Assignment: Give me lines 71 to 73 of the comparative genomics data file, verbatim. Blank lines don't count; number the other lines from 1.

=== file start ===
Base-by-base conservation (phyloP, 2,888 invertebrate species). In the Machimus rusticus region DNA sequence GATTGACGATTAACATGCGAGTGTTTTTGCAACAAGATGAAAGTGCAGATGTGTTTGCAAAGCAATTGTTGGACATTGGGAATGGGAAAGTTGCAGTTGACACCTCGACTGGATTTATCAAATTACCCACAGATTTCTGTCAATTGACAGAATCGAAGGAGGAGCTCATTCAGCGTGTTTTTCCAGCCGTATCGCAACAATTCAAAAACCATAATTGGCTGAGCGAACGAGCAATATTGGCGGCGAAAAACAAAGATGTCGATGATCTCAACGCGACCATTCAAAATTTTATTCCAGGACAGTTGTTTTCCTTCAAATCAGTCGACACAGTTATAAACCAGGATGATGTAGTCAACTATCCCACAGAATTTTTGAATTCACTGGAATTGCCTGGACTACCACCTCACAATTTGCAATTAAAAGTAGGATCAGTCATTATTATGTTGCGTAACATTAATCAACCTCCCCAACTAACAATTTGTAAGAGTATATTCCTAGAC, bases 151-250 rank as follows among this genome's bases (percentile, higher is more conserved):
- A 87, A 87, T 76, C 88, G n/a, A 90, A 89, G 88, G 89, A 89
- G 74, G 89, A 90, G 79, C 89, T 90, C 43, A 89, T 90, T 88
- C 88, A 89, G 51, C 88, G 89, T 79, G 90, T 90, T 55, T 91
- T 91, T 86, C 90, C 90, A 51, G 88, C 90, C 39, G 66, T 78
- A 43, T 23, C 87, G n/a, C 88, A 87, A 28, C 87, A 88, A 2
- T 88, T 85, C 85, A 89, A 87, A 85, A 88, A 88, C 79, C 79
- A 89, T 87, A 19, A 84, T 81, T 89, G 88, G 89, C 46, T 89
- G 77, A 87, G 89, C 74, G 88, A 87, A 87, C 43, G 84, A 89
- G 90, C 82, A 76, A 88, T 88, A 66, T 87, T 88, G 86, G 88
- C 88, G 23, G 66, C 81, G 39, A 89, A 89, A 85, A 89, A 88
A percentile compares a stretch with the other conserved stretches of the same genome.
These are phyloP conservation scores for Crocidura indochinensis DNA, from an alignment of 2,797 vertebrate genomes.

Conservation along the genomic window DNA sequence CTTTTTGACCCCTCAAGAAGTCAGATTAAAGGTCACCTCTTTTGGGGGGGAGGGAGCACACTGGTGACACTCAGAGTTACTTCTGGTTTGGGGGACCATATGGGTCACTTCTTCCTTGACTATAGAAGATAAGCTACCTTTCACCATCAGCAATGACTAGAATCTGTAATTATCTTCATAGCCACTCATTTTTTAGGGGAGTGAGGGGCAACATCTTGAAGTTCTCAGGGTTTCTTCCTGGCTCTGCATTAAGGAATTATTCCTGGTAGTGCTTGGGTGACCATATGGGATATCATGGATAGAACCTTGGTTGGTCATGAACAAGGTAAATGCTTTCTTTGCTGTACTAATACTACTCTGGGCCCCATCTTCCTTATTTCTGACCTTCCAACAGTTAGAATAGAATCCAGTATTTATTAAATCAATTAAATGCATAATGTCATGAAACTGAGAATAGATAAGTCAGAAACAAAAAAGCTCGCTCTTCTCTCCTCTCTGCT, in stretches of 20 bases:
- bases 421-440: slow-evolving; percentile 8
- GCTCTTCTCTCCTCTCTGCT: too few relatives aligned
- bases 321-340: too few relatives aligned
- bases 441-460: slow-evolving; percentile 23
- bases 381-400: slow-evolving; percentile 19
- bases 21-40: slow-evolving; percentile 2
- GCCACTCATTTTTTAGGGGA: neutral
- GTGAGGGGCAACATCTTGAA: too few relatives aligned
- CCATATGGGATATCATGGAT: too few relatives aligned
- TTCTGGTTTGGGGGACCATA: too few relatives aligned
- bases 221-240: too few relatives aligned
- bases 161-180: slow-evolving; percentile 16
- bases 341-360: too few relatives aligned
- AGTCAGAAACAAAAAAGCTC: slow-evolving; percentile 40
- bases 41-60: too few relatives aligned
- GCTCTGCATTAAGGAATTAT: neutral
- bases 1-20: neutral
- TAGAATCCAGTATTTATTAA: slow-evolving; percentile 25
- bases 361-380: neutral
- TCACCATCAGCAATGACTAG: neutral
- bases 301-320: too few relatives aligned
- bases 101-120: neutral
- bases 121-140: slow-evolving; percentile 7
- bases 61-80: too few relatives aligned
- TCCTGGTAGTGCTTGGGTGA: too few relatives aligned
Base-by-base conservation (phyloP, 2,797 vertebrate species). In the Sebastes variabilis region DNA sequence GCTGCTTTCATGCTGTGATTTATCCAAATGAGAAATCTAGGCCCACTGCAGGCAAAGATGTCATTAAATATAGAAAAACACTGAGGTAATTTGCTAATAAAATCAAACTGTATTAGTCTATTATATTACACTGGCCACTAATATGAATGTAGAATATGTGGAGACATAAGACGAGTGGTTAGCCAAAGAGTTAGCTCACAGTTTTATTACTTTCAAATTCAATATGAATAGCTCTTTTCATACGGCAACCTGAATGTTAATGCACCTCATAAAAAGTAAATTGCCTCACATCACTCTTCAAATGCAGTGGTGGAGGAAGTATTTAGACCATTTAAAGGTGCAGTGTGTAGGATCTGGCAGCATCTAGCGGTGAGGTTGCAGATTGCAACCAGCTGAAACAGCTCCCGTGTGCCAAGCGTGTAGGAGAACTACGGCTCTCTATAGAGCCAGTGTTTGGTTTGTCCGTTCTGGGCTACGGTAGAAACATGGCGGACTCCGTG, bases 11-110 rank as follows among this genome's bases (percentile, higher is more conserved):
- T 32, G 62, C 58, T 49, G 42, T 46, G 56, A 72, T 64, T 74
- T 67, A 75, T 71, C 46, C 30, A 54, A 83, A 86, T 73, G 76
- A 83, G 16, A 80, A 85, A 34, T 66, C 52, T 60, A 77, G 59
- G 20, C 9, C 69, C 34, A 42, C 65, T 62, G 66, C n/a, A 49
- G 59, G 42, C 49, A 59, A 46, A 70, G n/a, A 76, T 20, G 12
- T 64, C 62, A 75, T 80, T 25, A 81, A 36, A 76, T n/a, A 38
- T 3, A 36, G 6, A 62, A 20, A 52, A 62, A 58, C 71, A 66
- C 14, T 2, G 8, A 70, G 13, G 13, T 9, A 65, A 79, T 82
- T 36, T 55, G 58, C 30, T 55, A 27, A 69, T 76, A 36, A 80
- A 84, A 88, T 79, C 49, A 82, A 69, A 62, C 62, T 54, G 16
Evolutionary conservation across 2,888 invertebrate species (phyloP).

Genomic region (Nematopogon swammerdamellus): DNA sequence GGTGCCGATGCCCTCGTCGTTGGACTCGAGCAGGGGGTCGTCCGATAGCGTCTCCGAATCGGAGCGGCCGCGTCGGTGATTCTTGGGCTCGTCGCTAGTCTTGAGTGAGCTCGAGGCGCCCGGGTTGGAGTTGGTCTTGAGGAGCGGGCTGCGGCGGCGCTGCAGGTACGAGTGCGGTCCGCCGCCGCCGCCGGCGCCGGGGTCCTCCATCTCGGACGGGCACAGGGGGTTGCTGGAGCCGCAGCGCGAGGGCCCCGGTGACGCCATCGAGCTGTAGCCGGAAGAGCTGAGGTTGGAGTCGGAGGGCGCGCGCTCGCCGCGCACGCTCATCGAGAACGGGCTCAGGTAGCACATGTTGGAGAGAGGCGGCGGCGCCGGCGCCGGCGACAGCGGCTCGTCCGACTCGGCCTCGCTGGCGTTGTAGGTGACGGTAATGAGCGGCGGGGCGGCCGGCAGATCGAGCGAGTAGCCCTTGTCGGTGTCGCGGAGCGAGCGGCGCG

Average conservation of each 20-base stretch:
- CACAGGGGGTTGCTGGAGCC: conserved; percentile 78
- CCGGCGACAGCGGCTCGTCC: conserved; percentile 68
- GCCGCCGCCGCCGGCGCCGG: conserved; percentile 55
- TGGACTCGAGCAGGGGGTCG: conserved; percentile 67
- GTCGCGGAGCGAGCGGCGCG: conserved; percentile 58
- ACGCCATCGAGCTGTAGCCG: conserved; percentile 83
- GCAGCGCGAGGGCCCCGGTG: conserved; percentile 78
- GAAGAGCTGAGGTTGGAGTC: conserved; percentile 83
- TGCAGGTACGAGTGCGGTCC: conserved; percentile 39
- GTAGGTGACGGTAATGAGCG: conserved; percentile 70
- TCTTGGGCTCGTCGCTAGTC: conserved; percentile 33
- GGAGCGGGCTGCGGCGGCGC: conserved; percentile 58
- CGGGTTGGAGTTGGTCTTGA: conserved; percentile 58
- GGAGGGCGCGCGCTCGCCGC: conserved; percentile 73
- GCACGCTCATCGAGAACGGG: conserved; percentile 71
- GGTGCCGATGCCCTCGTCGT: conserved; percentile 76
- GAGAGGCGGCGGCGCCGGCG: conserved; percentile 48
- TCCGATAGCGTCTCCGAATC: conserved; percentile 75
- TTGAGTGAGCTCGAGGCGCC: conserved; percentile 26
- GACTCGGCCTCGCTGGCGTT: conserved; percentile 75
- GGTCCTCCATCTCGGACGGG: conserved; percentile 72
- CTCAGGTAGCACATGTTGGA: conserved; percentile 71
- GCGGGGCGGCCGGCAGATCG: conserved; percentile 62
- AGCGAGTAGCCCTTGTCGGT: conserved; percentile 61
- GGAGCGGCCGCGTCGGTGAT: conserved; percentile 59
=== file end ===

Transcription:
- TCCGATAGCGTCTCCGAATC: conserved; percentile 75
- TTGAGTGAGCTCGAGGCGCC: conserved; percentile 26
- GACTCGGCCTCGCTGGCGTT: conserved; percentile 75